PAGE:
Wrongful fire death cases – Summary

19 April 0

Losing everything we own in a house fire is devastating. Whether you rent or own the home, the results of a house fire can leave a whole family feeling as if they have lost their identity.

In today’s society, our possessions represent more to us than just the means to survive. It is undisputable that even the toughest of us would feel an enormous sense of loss at being made destitute by fire. Knowing that precious things such as old family photographs are often irreplaceable, it would make sense that we would all go to great lengths to avoid a house fire.

Yet every twenty seconds an American Fire Department responds to a fire somewhere in the nation. Three quarters of all fires start in the home; 82% of all fire deaths occur in the home. There is a civilian fire death every 2 hours and a civilian fire injury every 23 minutes! Children aged less than five years old are twice as likely as others to die in a fire.

Since smoke alarms have been introduced, fire deaths have been cut in half, but many homes do not have an operational, connected and up to date smoke alarm,working with Singleton in wrongful fire death cases.

Do you know how much a smoke alarm costs? Well under $50.00. While you are weighing up whether your life possessions are worth a $50.00 expenditure, here are a few fire-prevention tips:

If you hear a fire, or feel a hot door, do not open it. Just get out the window.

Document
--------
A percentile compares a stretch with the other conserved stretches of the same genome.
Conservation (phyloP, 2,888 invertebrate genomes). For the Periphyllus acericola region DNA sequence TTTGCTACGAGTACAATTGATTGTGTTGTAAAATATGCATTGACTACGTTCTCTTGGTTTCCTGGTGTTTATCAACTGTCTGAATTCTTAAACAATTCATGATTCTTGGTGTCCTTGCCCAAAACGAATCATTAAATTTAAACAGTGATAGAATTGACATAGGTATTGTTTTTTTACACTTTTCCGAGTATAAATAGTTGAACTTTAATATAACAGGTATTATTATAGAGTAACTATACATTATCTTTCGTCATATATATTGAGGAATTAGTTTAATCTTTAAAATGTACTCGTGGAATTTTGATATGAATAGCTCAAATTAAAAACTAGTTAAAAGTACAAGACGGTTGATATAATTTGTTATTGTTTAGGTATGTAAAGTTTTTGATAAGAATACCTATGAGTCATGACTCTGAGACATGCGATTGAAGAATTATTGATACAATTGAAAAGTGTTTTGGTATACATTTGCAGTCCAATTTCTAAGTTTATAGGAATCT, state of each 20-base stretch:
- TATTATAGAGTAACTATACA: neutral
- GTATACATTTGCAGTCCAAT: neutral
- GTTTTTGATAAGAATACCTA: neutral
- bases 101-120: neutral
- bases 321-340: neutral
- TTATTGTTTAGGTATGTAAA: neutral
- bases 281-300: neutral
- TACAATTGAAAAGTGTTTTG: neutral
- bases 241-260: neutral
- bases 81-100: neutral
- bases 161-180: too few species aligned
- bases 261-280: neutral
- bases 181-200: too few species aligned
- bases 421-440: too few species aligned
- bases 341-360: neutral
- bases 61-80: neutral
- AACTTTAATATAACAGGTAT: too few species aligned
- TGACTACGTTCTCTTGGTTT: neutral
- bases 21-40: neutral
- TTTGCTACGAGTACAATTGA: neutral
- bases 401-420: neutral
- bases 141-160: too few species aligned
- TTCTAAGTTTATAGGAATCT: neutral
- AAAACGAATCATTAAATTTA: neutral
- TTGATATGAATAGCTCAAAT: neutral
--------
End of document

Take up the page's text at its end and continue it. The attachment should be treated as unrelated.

A large percentage of fires are caused by hot oil in a fry pan. Keep a small fire extinguisher handy. It is a good idea to familiarize yourself with how it works. It can be fairly daunting trying to calmly read the ‘how to’ instructions when the flames are leaping at the instruction leaflet!

Make sure your fire extinguisher is a type ‘ABC’ which is recommended for domestic use and deals with most type of burnable materials found in homes.

Keep all your family photos, or whatever is precious to you, in a heavy leather briefcase. If you store them this way and can’t grab the briefcase as you run out of the house, it may survive a fire intact.

If you use a fireplace, ensure that the chimney is swept and inspected once a year. If you live in an old house, or if you are nervous about your wiring, pull out all the plugs at night. ‘Standby’ is still using energy and therefore able to facilitate a fire.

Have an escape plan; it could be as simple as keeping a coil of rope by the inside of your (upstairs) bedroom window. Keep a large towel and a bucket of water handy in case you need to throw a wet towel over yourself or others to get out. Remember most fires happen at night and you will likely be in your bedroom.

According to a report from the Fire Marshal’s Public Fire Safety Council, 90% of residential fires are avoidable, and in some areas, as high as half the fires attended to had no fire alarm/smoke alarm system working. They reported the three ‘popular’ causes of homes fires which become leading fire death scenarios:

Home fire caused by smoking materials that ignite upholstered furniture in a living area at night. Home fire caused by smoking materials that ignite bedding in a sleeping area at night. Home fire caused by cooking equipment that is left unattended in the kitchen at night. In these scenarios, a working smoke alarm can make the difference between life and death.